Sunday, December 8, 2013

How to Save Money With Juicing

I love juices, but I do not advocate long-term juicing. Juices are perfect if you need to detoxify or alkalize your body, but I do not believe that it is healthy to stay on purely liquid diet for a long time.

I schedule juice "marathons" that do not last more than one week and I do it when the seasons change and after I spent some time in places where eating raw food is neither safe nor possible.

As anyone who eats highly or mostly raw food, I invested good money in a powerful juicer. This is the first step to saving. Better juicers extract more juice from fruit and vegetable. And they last longer!

Yet no matter how strong the juicer, everyone who ever made juice at home is confronted with a painful dilemma. The leftover pulp that stays back after juicing is definitely not a fiction.

When I started making juices many years ago I did not give it much thought. I threw away the pulp and cleaned my juicer. After some time juicing became a little too expensive. I also realized that I was throwing good food away. All the unused nutrients, all the fiber. I decided to juice a bit less in order to waste less.

As my juicer was gathering dust on the kitchen counter, I was creating countless raw food recipes. It was then that some ideas popped up. I bought few pounds of organic carrots, made delicious juice and started working with the carrot pulp. I created few amazing raw recipes and also used the pulp to cook spicy carrot ginger coconut soup. I went back to juicing more often and reused as much fruit and vegetable pulp as it was only possible. And what could not be re-used went into the compost.

Over time I gathered recipes that were made purely out of the juice "refuse." To make it easier to collect the pulp I place a large, freezer-safe plastic bag into the pulp container. This not only saves some work as I do not need to clean so much, I am also able to store the pulp in the freezer if I did not have the time to work with the pulp right away. 

Five ways to re-use the vegetable pulp:
  • make raw crackers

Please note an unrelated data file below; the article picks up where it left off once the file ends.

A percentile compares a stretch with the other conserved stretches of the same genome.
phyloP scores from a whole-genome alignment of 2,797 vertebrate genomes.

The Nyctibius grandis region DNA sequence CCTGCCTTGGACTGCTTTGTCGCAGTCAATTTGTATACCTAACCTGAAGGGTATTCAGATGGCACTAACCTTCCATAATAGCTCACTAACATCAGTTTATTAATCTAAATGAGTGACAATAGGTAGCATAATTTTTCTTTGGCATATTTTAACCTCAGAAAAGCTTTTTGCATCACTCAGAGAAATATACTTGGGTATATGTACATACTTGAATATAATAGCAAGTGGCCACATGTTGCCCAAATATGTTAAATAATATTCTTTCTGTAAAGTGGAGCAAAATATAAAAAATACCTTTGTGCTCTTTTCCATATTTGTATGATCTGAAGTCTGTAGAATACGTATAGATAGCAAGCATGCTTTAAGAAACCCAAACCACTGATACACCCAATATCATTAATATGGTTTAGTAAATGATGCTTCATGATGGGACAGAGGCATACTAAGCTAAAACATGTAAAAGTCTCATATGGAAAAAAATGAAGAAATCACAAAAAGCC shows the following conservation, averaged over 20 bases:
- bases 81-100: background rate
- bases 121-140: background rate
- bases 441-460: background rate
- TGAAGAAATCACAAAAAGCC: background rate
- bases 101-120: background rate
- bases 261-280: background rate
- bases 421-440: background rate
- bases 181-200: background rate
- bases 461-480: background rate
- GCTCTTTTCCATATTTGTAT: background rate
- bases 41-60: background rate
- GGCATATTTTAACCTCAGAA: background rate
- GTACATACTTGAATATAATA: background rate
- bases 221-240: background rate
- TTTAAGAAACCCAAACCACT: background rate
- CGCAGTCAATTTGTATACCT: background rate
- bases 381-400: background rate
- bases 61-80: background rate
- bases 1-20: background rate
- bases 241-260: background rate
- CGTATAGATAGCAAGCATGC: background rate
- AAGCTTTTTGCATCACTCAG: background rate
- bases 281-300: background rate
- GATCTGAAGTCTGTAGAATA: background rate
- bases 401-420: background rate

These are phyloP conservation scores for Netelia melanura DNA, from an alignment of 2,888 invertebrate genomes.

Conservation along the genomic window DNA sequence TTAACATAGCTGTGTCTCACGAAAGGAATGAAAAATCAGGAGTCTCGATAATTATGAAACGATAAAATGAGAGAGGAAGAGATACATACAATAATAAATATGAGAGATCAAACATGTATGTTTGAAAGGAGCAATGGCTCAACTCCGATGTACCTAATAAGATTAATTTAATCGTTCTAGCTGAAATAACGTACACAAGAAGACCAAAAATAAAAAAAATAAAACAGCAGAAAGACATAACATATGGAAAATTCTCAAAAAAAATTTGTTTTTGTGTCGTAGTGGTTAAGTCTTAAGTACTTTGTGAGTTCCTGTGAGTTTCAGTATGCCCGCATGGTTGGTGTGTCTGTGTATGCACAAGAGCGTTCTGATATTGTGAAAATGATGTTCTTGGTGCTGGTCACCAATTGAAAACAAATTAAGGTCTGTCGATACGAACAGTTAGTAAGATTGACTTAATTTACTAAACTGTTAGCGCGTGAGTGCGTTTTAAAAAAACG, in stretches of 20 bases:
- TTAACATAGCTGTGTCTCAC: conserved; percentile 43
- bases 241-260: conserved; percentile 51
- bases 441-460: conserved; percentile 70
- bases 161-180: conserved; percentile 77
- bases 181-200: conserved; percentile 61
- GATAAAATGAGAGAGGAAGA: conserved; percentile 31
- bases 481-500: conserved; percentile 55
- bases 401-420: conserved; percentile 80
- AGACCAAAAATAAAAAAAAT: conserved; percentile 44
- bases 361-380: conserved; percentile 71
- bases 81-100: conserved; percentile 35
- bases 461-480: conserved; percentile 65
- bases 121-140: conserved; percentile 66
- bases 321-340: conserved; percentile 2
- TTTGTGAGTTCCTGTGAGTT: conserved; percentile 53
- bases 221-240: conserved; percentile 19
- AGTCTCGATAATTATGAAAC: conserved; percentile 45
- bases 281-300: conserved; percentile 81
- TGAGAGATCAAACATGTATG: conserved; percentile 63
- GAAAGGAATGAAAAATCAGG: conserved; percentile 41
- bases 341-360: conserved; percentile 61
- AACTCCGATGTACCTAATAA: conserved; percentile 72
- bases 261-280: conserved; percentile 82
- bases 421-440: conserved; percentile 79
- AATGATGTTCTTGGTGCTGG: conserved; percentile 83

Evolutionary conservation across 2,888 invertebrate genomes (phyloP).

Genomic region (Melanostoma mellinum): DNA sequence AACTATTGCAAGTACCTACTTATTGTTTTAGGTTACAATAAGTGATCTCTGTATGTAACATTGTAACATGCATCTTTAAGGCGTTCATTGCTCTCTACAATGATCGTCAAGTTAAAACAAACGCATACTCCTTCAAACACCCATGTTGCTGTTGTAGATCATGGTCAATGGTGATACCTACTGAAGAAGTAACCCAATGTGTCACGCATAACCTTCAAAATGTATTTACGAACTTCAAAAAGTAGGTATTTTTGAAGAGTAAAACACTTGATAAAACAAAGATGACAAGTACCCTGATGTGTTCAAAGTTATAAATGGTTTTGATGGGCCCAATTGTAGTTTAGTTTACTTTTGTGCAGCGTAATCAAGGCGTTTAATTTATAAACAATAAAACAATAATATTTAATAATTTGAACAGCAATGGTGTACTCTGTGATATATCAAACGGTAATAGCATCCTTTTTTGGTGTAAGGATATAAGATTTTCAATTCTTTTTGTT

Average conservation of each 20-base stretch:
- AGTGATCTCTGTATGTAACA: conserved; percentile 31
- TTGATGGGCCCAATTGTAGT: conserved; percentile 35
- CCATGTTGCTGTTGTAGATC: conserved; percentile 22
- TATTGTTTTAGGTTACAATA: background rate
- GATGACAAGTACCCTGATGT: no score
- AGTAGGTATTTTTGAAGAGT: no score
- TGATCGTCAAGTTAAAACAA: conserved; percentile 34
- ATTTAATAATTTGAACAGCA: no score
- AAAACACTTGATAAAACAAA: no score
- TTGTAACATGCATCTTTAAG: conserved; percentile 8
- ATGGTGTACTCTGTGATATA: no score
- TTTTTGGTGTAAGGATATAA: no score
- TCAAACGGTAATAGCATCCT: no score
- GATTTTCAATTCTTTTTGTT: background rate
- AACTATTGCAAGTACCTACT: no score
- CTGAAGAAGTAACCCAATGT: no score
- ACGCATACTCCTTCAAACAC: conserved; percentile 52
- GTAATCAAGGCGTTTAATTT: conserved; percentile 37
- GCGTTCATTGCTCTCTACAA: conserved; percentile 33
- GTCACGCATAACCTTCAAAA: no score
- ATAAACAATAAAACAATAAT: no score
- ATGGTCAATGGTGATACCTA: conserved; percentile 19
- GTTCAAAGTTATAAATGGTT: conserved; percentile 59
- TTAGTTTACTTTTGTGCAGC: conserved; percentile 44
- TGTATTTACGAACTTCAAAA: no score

• make sweet or savory bread spread
  • make a soup - raw or cooked
  • add to dips, salad dressings and sauces
  • make raw seasoning
  • make raw or cooked vegan burgers

Five ways to re-use the fruit pulp:
  • make raw ice cream
  • make raw jam
  • make smoothies
  • make energy bars
  • make raw cakes and desserts
  • use in baking 

Both, fruit and vegetable pulp can be frozen and stored in the freezer for quite some time. I often make ice cubes that I use in smoothies. This is a very simple and time saving way. Before you make the ice cube remove all though parts from the fruit or vegetable pulp. You can whiz it in a food processor to make sure that it is smooth and homogenous. Add sufficient amount of coconut water and pour the mixture into ice cube trays. Freeze and keep ready for you next smoothie. Use instead of ice cubes.

I can imagine that there are many more uses of the raw fruit and vegetable pulp, but the ten ways listed above helped me save a lot of money while juicing and added a new gustatory experience.

Fruit and vegetable pulp is quite versatile. You can add herbs and spices to make the final product taste really good. Add nuts and seeds. Use blender, food processor, or the dehydrator. Experiment. It is such a fun!

And one last thing, remember to wash your juicer after each use. This will help you not only to keep your juicer clean and your juices tasty, but it will also prolong the life of your juicer. Once you have invested in a good tool you want it to last as long as possible.

In radiant health - passionately raw - Dominique

Money-saving recipes here

Creative Commons License
How to Save Money with Juicing by Dominique Allmon is licensed under a Creative Commons Attribution-NonCommercial-NoDerivatives 4.0 International License.

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